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Explosions and workplace safety: train fire's vivid reminder

Workplace injuries and illnesses take many forms. Many of them, such as repetitive stress injuries, as insidious. They build over a long period of time, getting chronically worse and worse.

On the other side of the spectrum, of course, are fires, explosions and other sudden accidents that may be as spectacular as they are devastating.

As 2013 comes to a close, the news includes an explosive accident of that type. Yesterday's explosion of a train carrying a cargo of oil near the North Dakota oil fields is a vivid reminder that explosive, hazardous or toxic materials have important implications for both transportation and workplace safety.

Fortunately, no one was hurt in the derailment and explosion of the train transporting crude oil across North Dakota. But even on the sparsely populated prairie, the dangers of widespread calamity are real. The explosion occurred only a mile from a small town called Casselton, whose residents evacuated their homes as potentially harmful black smoke blew their way.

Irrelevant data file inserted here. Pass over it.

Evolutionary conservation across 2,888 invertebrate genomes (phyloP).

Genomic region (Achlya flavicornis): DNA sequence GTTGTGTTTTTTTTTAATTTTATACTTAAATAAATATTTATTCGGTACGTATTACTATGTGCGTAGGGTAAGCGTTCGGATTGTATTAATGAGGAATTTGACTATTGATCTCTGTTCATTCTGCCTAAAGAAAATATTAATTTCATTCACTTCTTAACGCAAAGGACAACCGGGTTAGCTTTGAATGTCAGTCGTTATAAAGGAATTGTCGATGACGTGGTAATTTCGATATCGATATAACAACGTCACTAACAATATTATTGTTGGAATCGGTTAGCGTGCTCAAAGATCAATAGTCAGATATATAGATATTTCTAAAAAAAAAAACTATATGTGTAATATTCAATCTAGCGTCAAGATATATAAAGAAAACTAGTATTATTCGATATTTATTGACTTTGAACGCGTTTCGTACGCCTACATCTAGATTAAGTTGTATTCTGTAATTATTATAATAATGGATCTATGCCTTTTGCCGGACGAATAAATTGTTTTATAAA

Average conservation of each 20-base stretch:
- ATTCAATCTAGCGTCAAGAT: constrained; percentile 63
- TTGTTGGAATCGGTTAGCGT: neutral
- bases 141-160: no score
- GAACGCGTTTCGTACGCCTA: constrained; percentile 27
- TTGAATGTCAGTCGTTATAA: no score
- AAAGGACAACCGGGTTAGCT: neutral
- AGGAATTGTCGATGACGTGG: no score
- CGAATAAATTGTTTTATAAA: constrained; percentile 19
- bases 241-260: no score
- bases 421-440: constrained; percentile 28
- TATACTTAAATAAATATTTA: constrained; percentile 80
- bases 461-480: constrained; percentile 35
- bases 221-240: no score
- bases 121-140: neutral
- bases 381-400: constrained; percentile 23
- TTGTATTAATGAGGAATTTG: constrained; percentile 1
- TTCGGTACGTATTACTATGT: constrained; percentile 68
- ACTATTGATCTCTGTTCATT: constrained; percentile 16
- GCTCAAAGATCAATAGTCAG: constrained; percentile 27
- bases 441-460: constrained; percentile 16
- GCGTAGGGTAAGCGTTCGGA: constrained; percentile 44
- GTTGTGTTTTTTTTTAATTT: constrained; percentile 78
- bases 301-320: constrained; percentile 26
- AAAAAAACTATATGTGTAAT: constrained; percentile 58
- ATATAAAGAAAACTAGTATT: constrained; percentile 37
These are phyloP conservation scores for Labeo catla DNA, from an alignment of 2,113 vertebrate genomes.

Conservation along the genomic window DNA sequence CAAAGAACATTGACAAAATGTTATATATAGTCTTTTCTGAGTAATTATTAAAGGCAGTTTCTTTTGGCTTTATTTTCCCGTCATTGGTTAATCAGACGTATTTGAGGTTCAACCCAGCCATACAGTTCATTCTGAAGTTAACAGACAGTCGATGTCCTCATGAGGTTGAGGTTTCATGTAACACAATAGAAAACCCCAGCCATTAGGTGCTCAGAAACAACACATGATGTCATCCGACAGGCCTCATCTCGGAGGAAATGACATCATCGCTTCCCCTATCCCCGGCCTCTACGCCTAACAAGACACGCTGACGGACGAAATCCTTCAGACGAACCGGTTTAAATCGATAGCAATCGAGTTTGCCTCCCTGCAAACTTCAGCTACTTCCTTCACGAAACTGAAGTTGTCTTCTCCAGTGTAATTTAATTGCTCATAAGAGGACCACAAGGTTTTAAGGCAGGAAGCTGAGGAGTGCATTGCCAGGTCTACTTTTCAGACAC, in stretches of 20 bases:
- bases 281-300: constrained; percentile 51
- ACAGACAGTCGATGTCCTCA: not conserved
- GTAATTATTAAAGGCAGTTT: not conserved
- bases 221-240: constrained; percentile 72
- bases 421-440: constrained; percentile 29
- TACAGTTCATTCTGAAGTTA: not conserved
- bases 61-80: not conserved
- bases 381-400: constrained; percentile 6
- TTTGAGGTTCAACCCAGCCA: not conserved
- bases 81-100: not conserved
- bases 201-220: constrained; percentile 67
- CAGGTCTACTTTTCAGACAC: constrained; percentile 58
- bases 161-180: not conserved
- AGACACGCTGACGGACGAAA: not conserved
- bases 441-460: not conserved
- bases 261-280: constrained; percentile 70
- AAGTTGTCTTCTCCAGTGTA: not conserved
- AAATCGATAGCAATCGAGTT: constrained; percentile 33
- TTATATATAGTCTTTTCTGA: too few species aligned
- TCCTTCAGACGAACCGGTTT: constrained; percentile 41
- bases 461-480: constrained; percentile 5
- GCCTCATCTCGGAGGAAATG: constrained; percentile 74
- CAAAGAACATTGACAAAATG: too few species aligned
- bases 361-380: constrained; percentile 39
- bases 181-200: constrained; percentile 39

The National Transportation Safety Board (NTSB) is investigating the accident.

For purposes of our workers' compensation blog, however, the significance of the Casselton conflagration goes beyond the transportation safety issue. It also recalls the types of workplace safety issues that were raised earlier this year following the disastrous explosion of a fertilizer plant in West, Texas.

As we discussed most recently in our October 18 post, 15 workers died in that terrible accident. Though the Occupational Safety and Health Administration (OSHA) issued fines for safety violations, the amounts were paltry compared to the loss of life.

Maryland, like every other state, has its own challenges with monitoring dangerous chemicals in the workplace. As we discussed in our June 28 post, there have been several deaths in Maryland in the last decade due to toxic chemical exposure.

Source: Newsday, "Mayor: ND town dodged a bullet in crude explosion," Dec. 31, 2013

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